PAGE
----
The discussion of key works allows for a diverse consideration of his stories that maintain staying power, although obviously many good ones (The Shadow Out of Time and “The Music of Erich Zann,” to name a couple) get left aside.  The interaction of biography and cursory literary analysis allows for a basic discussion needed at the introductory level, and ultimately that is Lovecraft: Fear of the Unknown‘s purpose and success.  The ending, which considers the influence of the author’s work, shows the extent to which his stories have reached into bafflingly wide-spread popular culture.  Although worthy of a lot more discussion, I again can forgive the cursory nature based on the director’s presumed intentions.

I have a sneaking suspicion this was all a ruse for the director to sit down with Neil Gaiman.

I have a sneaking suspicion this was all a ruse for the director to sit down with Neil Gaiman.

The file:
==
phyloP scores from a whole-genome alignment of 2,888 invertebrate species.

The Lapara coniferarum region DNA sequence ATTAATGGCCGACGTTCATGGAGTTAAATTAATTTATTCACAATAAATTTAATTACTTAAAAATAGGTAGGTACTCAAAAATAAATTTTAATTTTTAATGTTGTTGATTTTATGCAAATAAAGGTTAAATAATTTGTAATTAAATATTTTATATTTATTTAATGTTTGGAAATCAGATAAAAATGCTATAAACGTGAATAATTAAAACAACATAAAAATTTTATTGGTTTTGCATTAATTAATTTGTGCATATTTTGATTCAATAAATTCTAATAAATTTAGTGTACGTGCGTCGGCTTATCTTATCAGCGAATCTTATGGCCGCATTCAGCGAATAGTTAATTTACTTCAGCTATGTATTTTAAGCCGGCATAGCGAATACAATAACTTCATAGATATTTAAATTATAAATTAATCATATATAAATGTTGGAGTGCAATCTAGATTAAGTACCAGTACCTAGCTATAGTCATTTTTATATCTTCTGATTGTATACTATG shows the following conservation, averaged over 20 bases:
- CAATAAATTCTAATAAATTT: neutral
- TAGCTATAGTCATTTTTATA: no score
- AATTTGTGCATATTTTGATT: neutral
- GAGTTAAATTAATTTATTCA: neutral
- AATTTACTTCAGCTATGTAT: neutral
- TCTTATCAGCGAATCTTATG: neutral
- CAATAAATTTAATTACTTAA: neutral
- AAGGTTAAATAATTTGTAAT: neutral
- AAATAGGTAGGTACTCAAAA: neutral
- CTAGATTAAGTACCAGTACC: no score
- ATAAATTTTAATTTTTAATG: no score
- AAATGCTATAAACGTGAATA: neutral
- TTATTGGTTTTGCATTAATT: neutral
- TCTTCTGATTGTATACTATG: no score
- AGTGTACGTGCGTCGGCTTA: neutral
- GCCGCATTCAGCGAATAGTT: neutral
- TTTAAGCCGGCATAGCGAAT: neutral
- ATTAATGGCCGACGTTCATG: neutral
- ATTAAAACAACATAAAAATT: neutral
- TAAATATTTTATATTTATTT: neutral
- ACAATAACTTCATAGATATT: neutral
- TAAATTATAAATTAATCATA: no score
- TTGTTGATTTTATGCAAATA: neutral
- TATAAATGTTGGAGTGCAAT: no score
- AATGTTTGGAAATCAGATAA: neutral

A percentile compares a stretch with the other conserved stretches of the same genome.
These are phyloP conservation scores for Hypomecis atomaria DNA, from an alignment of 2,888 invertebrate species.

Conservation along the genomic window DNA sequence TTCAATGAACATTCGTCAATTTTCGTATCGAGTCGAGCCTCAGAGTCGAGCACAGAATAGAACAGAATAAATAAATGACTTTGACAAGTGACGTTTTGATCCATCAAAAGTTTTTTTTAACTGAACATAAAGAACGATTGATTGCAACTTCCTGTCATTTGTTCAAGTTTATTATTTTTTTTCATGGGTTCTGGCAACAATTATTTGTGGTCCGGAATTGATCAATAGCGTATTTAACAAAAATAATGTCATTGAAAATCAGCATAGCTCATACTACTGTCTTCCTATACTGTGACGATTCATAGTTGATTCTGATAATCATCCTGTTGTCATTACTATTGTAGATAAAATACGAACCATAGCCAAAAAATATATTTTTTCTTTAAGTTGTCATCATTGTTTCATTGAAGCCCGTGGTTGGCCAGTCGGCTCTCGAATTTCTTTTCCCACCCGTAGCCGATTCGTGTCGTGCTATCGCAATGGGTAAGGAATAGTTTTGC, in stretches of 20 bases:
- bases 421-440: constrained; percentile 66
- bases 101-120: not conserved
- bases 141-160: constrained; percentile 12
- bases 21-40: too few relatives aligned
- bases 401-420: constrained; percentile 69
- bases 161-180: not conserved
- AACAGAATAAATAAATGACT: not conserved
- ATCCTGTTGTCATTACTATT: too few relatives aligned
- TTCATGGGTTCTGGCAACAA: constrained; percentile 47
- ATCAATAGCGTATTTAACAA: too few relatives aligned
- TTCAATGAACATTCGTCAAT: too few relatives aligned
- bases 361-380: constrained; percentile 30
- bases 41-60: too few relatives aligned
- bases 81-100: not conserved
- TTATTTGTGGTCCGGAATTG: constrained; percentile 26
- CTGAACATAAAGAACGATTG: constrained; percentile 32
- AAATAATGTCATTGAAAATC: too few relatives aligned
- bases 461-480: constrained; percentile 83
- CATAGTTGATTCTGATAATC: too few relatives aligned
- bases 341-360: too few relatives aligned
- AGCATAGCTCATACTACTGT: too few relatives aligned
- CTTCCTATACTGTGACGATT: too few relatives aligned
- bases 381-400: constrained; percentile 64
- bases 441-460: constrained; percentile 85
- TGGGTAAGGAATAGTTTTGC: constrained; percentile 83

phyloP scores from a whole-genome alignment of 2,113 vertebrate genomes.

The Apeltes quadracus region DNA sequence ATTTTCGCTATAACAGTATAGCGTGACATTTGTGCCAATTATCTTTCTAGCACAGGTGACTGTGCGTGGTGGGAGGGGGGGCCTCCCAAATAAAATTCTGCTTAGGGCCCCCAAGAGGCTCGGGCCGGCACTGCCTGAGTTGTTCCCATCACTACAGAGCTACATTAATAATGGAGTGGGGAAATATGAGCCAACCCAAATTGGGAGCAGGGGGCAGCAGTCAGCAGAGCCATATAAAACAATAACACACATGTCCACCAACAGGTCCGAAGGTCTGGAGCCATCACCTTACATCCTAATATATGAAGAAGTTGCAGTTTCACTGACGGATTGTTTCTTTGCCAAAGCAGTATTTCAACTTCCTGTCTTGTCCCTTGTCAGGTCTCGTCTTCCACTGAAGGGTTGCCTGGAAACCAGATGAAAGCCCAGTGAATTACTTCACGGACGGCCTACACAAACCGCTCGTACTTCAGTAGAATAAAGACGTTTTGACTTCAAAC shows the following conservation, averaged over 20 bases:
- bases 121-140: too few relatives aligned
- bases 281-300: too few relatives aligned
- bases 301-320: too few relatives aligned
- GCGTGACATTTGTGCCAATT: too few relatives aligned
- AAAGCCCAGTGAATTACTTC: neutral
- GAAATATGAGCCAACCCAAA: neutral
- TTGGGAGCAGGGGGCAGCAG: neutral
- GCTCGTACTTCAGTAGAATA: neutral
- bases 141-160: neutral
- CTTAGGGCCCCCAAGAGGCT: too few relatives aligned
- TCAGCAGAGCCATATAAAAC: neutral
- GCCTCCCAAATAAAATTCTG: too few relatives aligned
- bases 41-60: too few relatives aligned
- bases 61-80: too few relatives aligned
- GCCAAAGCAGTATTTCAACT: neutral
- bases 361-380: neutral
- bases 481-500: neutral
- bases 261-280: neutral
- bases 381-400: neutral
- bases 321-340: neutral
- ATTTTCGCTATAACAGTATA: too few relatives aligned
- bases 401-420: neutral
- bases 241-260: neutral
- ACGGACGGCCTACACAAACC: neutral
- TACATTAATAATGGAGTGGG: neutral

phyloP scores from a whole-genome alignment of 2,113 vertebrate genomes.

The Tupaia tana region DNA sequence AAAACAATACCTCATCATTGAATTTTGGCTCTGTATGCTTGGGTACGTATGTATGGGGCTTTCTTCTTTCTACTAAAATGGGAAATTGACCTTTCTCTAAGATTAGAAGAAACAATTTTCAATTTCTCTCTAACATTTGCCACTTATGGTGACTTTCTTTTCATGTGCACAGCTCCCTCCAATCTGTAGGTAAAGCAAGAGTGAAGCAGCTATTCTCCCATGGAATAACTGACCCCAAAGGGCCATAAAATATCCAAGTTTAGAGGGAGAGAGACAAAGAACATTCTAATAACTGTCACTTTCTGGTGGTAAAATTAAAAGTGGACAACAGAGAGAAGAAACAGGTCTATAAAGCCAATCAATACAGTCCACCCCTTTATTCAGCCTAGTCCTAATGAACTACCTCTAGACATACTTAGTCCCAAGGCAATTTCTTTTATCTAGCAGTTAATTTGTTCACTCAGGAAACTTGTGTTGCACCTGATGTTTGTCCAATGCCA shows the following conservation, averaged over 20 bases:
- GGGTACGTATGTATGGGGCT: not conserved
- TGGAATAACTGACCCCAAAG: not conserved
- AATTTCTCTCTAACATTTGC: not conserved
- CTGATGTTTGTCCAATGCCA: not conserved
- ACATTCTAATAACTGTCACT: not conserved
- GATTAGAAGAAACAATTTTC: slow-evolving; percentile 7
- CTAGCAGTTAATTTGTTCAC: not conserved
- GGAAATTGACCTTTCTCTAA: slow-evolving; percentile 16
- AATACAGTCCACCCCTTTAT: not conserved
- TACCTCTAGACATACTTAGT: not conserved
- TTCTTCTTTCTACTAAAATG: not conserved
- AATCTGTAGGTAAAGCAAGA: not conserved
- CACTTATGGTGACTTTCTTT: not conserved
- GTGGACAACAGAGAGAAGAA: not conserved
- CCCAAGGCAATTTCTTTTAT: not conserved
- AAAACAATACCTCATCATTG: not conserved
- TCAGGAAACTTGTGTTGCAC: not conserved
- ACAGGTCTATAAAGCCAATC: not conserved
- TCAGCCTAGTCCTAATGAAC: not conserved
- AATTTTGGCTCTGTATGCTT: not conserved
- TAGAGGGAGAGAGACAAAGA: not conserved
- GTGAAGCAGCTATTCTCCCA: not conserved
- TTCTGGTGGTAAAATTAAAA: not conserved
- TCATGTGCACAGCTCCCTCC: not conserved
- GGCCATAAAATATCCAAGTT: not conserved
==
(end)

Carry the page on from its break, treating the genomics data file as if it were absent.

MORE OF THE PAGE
This documentary is Lovecraft 101, an introduction to the man and his work that might inform those who have only read a tale or two, or others who have heard of him and always wondered why people care.  For the well-versed both in biography and bibliography, the interviews can provide a couple of interesting insights, especially if you’re a fan of the interviewees.  Fear of the Unknown accomplishes its goals with only occasional missteps that are ultimately forgivable given its short-yet-comprehensive purpose.  If you’re looking for an introduction to the man and the mythology, or a warm reflection on what you already know, then this documentary will satisfy your interests.